On twitter the #iamnotashamed hash tag is currently trending as people speak openly about their own struggles with mental health. There is a gradual shift towards increased acceptance in talking about personal difficulties.

How acceptable does it feel to go to counselling though? Possibly, you may have only turned to counselling, as I did, when at your wits end and despairingly sitting in depths of the gloomy well, feeling utterly stuck.

My first dabble with counselling was at university. I was completely floored by feelings of anxiety and guilt that were all pervading in my first term. Inside, I was plagued with self-doubt and insecurity, feeling like an imposter in this academic world. This first experience of counselling was an uneventful block of four weekly sessions providing just a taste of what might come later. Despite my limp enthusiasm for this initial therapy, my appetite for self-discovery had been wetted, as my worries had been listened to and taken seriously for the first time in a while.

A few years later, now I had a university education and some travelling behind me, I had hoped to have ‘found myself’ and excavated any lurking demons. As much as these experiences were valuable, they hadn’t changed my mental health. I grudgingly understood that I probably needed to look inwards to heal, so looking again to counselling that went on for almost a year.

This time, it was a revelation to talk openly. My late teenage years had been a struggle at home and now I could voice this safely without judgement. I gradually developed a little more compassion for my younger self and an appreciation of why I was coping as I was, whereas before, I had been relentlessly self-critical. I recognised that I had lost my voice somewhere along the way and how the opinions of others had become a reference point of self-worth.  I began to listen to my own voice again.

Where would I be if I hadn’t had counselling? I’m only guessing, but I think I would have continued to be extremely self-critical of myself and others, and consequently anxious and frantic in my living. Counselling helped me to slow down and develop greater kindness and compassion. It has stopped me unconsciously repeating some of the patterns so strongly engrained in early life. I have let go of old bitterness and disappointments.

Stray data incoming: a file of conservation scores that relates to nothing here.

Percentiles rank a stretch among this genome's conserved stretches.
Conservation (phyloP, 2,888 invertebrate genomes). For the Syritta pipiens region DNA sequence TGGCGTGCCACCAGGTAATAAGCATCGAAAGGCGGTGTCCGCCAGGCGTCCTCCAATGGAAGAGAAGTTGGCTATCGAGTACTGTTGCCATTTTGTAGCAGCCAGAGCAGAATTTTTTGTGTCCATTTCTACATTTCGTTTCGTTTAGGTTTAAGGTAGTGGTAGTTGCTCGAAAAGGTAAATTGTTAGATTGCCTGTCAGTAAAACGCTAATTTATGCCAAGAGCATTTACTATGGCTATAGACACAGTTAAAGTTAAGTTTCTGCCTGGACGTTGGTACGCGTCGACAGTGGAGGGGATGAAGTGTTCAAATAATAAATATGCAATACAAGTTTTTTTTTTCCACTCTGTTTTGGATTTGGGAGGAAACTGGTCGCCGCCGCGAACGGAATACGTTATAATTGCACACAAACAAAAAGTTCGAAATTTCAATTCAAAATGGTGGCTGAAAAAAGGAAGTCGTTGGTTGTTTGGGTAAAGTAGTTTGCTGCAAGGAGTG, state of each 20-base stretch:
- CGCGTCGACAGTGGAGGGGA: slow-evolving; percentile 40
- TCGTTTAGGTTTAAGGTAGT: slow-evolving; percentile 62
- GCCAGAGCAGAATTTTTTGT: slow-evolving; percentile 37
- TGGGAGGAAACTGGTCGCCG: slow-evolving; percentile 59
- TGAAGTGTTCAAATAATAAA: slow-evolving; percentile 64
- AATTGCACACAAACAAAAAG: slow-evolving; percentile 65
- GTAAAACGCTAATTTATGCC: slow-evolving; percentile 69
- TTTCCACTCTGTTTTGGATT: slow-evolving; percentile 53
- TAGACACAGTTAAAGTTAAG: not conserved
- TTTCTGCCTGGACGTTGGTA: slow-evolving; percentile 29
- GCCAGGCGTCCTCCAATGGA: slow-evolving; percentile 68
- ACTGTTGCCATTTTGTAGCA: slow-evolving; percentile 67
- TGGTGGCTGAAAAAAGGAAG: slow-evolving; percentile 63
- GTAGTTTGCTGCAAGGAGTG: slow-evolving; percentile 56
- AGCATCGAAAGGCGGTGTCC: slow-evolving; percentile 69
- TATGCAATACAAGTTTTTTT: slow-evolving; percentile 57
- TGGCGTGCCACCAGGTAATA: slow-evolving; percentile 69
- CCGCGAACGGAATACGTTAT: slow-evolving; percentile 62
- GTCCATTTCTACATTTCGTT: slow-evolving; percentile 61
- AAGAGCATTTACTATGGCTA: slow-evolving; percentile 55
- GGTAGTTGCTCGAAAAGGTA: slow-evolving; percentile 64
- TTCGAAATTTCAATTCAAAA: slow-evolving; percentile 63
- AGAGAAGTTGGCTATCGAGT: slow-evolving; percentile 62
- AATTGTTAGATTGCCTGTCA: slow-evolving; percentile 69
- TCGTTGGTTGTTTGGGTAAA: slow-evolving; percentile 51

9 reasons counselling can change your life for the better


1. Self-awareness changes everything

Without it, you can be in a confused fog of living. Developing self-awareness allows you to look down on your world and become an observer. You begin to make sense of things, thus bringing a sense of clarity and understanding. This puts you in a starting place to consider change.


2. You will notice your thoughts and begin to manage them

With 60,000-plus thoughts and many repetitive ones running through your mind every day, you can recognise how your thoughts have the potential to shape your mood and life. Once you begin to notice ‘the chatterbox’ mindlessly jabbering away in your head, you are suddenly more in command of your thinking.


3. You will live more in the moment

If you have anxiety or depression, you might spend a good deal of time either worrying about the future or regretting the past. Counselling can help you live more mindfully in the present and to feel more peaceful and connected to the world.


4. You will understand why you do things which don’t make sense

Maybe you overeat or self-harm or drink too much. Perhaps you are bemused or ashamed by your behaviour and wonder why you can’t ‘just stop’. Counselling provides a safe place to explore your ambivalence and fears about change.


5. You will begin to value yourself

Maybe you have become adept at pleasing others. Counselling can help you to recognise the value in showing yourself true consideration and empathy.


6. You will begin to make sense of the past 

And know how it has influenced the person you are today. There can be exceptional value gained in understanding the past and how it has influenced your life journey. Old wounds can be healed and painful experiences worked through.


7. Your relationships can become more meaningful

In counselling you may come to appreciate the relationships which are important to you and warrant further investment. You might also decide to take a step back from relationships that are toxic or hindering your wellbeing. The therapeutic relationship of counselling offers a practice arena for relationships in the real world.


8. You will become braver and less anxious

The world may have become a fearful and antagonising place. You might have good reasons or experiences that validate this world view. Counselling can support you in healing from these difficult experiences, so they have less impact. You can begin to create your own safe-passage through the world tapping into your happiness and fulfilment.


9. Loving yourself and others

An inner contentment can be found when you feel that you can be ‘you’. As you start to allow in acceptance from your counsellor for your flawed and imperfect self, this can be an incredibly powerful, healing and joyful experience.